I’m relatively new to reading urban fantasy, so when I read Cassie Alexander’s debut, Nightshifted, I wasn’t sure what to expect. And I’ll admit, I almost shocked at how much I enjoyed it. It was a blast. It came to me at the right time, and I thoroughly enjoyed the ride (read the review). After book one, I was ready for the two upcoming sequels.
When I went online to spread the word about her novel, I noticed how much of a web presence Alexander has. She’s got a website, a Facebook page, a Goodreads account, and a fairly active Twitter feed. She seemed so open and I liked the book so much, that I had to get her to answer a few questions…
Edie Spence, the heroine of Nightshifted, is a nurse who works in a hospital’s paranormal wing. Anyone who’s read your debut wouldn’t be surprised to learn that you’re a nurse, too, because those moments in the hospital are very vivid and real. Tell us a little about how Edie came to be. I picture you on your late-night rounds on a particularly calm night, imagining the dangers you might run into if the man in room 4 was a vampire…
Ha! In actuality, I called a doctor one night to get some additional orders and he didn’t believe me…and that’s when I realized no one believes nightshift. I was so mad at him, I decided I had to put him in a book—and that situation is pretty much the first chapter of Nightshifted. (Only in real life, no one died! Honest!)
What makes Edie such a special character for you?
Last week I got a report from a nursing student, someone who hadn’t even graduated yet. It was clear she was terrified of everything. Our floor, our patients, our staff. Her eyes were wide, and she could barely sputter out her report. I actually told her I wouldn’t bite her. It didn’t help.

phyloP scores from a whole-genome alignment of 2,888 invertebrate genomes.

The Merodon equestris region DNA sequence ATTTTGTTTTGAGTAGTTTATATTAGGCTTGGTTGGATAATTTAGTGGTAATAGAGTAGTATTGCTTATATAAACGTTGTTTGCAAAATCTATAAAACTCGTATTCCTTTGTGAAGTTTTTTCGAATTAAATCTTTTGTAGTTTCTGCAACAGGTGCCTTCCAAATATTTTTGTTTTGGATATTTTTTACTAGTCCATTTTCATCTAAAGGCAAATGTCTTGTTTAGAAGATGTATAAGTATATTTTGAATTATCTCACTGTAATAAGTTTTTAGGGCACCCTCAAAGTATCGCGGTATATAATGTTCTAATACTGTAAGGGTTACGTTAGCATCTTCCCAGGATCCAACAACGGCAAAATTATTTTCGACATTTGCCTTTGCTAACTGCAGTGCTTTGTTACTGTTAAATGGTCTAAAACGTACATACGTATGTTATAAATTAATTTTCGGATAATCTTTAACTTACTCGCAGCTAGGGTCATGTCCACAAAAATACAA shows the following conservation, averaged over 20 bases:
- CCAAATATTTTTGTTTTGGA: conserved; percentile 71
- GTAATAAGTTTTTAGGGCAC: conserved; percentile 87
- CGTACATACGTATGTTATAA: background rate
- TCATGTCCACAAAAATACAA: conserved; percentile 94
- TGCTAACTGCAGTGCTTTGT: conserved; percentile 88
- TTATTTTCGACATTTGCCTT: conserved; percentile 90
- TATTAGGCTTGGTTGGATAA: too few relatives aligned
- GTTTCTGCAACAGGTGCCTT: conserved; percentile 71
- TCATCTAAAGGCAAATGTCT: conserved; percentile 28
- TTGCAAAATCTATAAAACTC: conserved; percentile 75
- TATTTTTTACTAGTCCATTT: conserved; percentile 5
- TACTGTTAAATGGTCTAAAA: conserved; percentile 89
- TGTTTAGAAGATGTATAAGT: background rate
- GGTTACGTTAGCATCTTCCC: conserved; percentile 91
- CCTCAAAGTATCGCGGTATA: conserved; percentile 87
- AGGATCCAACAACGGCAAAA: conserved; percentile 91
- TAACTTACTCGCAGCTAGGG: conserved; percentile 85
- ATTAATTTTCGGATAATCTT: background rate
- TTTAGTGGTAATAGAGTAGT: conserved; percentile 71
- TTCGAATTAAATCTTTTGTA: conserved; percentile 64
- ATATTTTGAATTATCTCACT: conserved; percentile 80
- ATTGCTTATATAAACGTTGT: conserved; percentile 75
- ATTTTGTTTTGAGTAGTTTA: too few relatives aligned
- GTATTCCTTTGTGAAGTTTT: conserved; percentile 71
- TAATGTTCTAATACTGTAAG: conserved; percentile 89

I’ve been a nurse now for a while but when I wrote Nightshifted, I was just starting out. I might not have been as frightened about everything as that poor nursing student was, but I was pretty frightened. I tried not to let on at work (except for a few times, with a few people I trusted)—I largely channeled it into Edie. My favorite books growing up had characters whose strength I felt like I could borrow, they were the people I wanted to imitate, who I felt like I could be. I wrote Edie to be like that for me. I wanted to see someone who was going to try to do her best under dire circumstances, even when she knows her best might not be good enough.
Writers often pull from their own experiences when creating their characters and the world they live in, so even though they’re fictional, there are ties to the author’s real world. How close are Edie and her coworkers to nurses you’ve encountered? What about the hospital itself?